If you’re lucky enough to be in Israel during Purim (which typically takes place in early March), you’re going to have a blast! Just don’t forget to bring your camera in order to catch some of the amazingly colorful costumes Israelis wear, both old and young alike, as well as some very lively events that take place throughout Israel.
This is a holiday in which Israelis really get to let their hair down, as it historically marks the day the Jewish people in the Persian Empire were saved from genocide in the 4th Century BCE. In fact, it’s considered a traditional mitzvah (a commandment) to celebrate and even have one too many to drink!
The Story of Purim
The story behind Purim is described in the Book of Esther, which Jews read at this time of the year in order to recall the tragedy that almost fell upon them.
The Book of Esther tells the tale of how Haman, the evil advisor to King Ahasuerus, wanted to kill all the Jews in his master’s kingdom. Haman’s hatred for the Jews came about because one Jew in particular, Mordechai, refused to bow to him as he passed in the street. This really irked Haman, and he convinced King Ahasuerus to annihilate the Jews in his kingdom.
There is a certain people scattered abroad and dispersed among the peoples in all the provinces of your realm. Their laws are different from those of every other people’s, and they do not observe the king’s laws; therefore it is not befitting the king to tolerate them.
King Ahasuerus really wasn’t concerned by Haman’s hatred and rage, and had other things on his mind – like hosting bigger and better banquets at his palace – so he gave the go-ahead to Haman to do as he wished. Of course, the King wasn’t aware was unaware that his wife, Queen Esther, was Jewish – and that Mordechai was her cousin, who had helped raise her as a child.
But it was Queen Esther who had her King’s ear, and she persuaded the King to revoke Haman’s ruling, and instead kill Haman and his sons – who were duly hanged on the gallows prepared for Mordechai. And the Jewish people were saved!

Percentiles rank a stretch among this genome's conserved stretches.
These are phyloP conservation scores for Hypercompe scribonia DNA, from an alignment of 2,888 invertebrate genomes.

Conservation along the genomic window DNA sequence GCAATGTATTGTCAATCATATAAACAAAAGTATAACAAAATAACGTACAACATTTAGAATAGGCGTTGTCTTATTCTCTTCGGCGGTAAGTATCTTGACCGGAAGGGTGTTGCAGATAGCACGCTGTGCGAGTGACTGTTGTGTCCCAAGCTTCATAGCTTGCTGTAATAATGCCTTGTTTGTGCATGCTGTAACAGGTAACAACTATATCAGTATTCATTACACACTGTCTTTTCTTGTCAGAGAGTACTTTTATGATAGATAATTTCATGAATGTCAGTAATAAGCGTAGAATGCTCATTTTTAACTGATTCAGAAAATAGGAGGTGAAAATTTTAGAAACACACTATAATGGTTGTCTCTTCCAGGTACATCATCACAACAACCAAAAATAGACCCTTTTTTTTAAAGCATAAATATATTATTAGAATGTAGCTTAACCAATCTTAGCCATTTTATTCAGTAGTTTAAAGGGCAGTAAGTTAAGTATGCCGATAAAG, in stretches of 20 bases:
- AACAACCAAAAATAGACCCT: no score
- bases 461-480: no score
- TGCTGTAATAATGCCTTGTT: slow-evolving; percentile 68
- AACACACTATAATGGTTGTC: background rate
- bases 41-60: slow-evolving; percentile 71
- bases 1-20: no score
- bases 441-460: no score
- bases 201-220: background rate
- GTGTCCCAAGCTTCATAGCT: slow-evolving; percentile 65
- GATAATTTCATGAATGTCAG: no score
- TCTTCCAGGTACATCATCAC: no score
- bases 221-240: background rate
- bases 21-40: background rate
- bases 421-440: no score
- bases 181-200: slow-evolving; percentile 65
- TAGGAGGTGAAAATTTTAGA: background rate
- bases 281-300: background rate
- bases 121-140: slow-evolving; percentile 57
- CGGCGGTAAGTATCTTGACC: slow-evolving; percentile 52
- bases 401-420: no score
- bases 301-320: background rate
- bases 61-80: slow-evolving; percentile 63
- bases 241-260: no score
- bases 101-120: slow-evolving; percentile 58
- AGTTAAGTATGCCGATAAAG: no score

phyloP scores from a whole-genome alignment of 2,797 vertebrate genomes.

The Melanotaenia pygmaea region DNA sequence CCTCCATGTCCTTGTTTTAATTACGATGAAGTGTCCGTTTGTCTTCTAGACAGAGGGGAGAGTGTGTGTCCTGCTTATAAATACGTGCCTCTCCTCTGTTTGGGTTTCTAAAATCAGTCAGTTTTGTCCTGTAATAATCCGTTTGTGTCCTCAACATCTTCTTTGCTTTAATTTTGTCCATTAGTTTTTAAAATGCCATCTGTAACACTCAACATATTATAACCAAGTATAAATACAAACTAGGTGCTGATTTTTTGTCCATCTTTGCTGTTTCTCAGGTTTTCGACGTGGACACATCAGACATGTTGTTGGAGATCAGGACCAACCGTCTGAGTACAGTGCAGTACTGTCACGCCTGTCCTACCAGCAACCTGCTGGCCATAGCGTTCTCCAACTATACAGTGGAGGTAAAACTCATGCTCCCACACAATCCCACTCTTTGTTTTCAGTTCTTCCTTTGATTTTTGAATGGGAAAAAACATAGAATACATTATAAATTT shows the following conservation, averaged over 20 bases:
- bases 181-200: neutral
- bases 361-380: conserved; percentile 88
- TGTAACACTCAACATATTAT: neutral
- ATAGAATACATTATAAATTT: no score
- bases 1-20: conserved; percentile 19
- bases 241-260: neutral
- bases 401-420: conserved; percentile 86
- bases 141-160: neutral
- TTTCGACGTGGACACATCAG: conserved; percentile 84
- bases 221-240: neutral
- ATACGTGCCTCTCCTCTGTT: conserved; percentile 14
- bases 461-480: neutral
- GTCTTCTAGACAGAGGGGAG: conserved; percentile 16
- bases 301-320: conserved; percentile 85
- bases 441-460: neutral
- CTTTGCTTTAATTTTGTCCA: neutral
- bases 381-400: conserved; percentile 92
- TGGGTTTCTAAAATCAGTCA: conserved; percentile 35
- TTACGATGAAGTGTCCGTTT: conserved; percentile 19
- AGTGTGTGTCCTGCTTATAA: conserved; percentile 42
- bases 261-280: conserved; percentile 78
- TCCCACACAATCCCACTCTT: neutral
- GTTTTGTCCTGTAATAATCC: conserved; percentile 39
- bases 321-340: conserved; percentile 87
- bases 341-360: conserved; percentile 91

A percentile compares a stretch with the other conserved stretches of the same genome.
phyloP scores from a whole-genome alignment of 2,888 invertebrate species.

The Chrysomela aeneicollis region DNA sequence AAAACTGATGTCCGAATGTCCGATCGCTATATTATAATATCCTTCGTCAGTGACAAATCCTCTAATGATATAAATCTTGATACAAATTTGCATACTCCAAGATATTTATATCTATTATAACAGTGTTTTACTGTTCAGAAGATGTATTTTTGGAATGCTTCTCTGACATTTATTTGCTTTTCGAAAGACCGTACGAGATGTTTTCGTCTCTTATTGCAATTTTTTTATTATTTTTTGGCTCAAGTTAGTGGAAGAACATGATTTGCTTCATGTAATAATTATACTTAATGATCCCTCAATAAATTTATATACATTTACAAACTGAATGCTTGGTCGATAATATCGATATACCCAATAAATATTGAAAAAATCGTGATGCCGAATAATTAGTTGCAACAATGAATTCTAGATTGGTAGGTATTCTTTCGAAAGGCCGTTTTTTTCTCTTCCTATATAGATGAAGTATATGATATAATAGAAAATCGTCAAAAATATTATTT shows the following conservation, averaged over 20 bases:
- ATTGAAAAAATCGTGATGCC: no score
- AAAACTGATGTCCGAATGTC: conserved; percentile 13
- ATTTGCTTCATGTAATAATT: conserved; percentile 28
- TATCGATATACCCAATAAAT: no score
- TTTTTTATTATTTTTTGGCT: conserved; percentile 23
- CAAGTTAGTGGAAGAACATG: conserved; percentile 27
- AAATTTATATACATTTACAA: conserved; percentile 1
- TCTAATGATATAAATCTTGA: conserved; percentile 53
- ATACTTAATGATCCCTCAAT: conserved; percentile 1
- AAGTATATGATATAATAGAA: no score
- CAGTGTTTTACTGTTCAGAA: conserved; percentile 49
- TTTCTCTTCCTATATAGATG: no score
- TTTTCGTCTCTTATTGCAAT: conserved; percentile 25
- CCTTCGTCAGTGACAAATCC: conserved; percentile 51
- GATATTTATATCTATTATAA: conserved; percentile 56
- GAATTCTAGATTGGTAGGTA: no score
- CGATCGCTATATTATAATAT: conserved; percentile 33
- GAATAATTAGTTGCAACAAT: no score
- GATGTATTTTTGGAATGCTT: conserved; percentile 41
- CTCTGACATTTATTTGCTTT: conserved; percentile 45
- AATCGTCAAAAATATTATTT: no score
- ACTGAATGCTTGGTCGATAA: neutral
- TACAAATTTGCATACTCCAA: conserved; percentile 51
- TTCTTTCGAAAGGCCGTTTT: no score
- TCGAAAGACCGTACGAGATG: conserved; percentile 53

The holiday’s name – Purim – means “lots” and refers to the lottery that Haman used to choose the date for the massacre of the Jews.
What NOT to miss at Purim
There are plenty of things to enjoy at Purim, including special triangular shaped Purim cookies known as Haman’s Ears (or Hamantashen), which recall the three-cornered hat (yes, not his ears!) Haman was famous for wearing. They are typically filled with chocolate, dates, or poppy seeds. And yes, they are naughtily delicious!
Throughout Israel there are parties and street parades, which are noisy, colorful, and very unique. Almost everyone gets dressed up in almost every kind of costume you can imagine – it is considered a MUST for Jews as they try to emulate themselves as God, who hid his presence behind the events that occurred in the story of Purim (in the Book of Esther, God is strangely – or perhaps not so strangely – not mentioned even once), and has remained hidden (but ever-present) in Jewish history since the times of the destruction of the first Temple.
Boaz’s Purim Insight
Ahh, Purim! The Jewish holiday that EVERYBODY loves! Great food – though way too many Purim cookies for those of us counting the calories – and great fun for all ages! Another unique Israeli moment that you should try and include in your amazing Holy Land experience!